Vertebroplasty is generally a safe procedure. But in rare cases, the cement may leak into adjacent areas leading to complications. If the leaked cement enters the vein and travels to the lungs, it will cause serious pulmonary problems. In worst cases, cement leak may press upon the spinal cord or compress nerves leading to nerve damage. It may also require further surgery to treat the condition. Possibility of infection, allergy and bleeding are some of the other risks associated with Vertebroplasty. Vertebroplasty is not a recommended treatment for herniated disks or arthritis related back pain.
Kyphoplasty is similar to Vertebroplasty with a bit of variation in the technique used in injecting cement into the collapsed vertebral bones. Both methods aim at alleviating the pain caused by recent vertebral fracture which has stopped responding to conventional treatment of pain medication and bed rest. Kyphoplasty makes use of an inflatable balloon to create a cavity inside the collapsed vertebrae and is eventually filled with special bone cement to stabilize the fracture.
Percutaneous Balloon Kyphoplasty (BKP) is primarily used to treat vertebral compression fractures arising out of issues like osteoporosis, metastases or trauma.
Kyphoplasty is believed to be a superior procedure/ Interventional radiologic technique when compared to vertebroplasty as it claims the additional advantage of correcting the kyphosis (stooped back) and regaining the height lost, to some extent. A balloon (bone tamp) that can withstand high pressures is inserted and inflated to achieve the height. When the height and alignment of spine are corrected, the stress in the adjacent vertebral segments is reduced. Then there are lesser chances of adjacent vertebral fractures.
Taking the aid of image guided X-Ray machine, a hollow needle called Trocar is passed through the spinal muscle and positioned at the fractured back bone. This needle is inserted at an angle to avoid the spinal cord. Once the needle reaches the right position, the balloon is inflated to help gain the normal height of the vertebrae. Most often, two balloons are used to provide good support while lifting the collapsed vertebrae back to its normal position.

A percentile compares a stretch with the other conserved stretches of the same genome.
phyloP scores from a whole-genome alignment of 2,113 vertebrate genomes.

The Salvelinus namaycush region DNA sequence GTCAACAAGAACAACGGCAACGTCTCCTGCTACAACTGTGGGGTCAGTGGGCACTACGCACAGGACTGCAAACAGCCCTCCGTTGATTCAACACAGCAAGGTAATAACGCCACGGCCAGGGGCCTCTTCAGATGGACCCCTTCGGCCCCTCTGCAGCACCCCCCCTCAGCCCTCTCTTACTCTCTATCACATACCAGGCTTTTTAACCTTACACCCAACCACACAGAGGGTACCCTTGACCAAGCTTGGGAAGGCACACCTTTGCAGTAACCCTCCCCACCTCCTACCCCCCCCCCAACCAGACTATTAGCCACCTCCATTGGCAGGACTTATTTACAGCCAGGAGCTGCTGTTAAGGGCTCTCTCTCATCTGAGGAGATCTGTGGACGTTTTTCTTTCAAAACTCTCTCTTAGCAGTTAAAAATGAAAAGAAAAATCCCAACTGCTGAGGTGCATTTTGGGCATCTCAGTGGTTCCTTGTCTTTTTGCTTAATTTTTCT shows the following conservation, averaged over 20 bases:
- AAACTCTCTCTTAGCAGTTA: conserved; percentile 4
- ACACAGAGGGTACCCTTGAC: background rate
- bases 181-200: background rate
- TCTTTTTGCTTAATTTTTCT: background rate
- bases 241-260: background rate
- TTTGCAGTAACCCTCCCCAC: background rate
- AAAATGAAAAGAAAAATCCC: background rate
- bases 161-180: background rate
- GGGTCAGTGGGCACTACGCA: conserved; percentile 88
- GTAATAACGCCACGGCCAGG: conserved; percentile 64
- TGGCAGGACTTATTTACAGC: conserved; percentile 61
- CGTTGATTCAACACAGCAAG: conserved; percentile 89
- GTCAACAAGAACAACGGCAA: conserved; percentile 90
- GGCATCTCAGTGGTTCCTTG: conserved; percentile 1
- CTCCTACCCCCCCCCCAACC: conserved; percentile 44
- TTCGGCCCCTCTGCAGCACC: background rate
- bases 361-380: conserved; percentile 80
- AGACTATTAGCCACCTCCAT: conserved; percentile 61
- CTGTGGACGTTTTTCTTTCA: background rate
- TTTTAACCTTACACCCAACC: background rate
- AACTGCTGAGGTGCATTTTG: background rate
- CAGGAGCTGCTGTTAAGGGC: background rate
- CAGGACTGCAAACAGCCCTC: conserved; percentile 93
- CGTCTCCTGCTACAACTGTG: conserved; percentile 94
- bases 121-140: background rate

Inflated balloons, create a cavity/space inside vertebra while raising the collapsed bone. The balloons are slowly deflated and withdrawn. Bone cement (such as polymethylmethacrylate (PMMA)) is then carefully injected into the cavity under pressure filling the deeper side to the upper side of the cavity. Filling cement needs lot of care and skill as excess pressure or quantity may cause the cement to leak into adjacent areas. Cement hardens within 10 to 20 minutes forming an internal cast that holds the vertebral body. The needle is pulled off carefully before the cement hardens. The incision is closed with sterilized strips. The procedure takes about an hour to complete and is carried out both as inpatient or outpatient procedure. The patient is advised to take rest for a day even though he is discharged the same day after a brief period of observation. Some patients have reported Transient Hyperalgesia (abnormal sensitivity to pain) due to polymerization of the acrylic cement used in the procedure.
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Collection of Pages - Last revised Date: June 24, 2019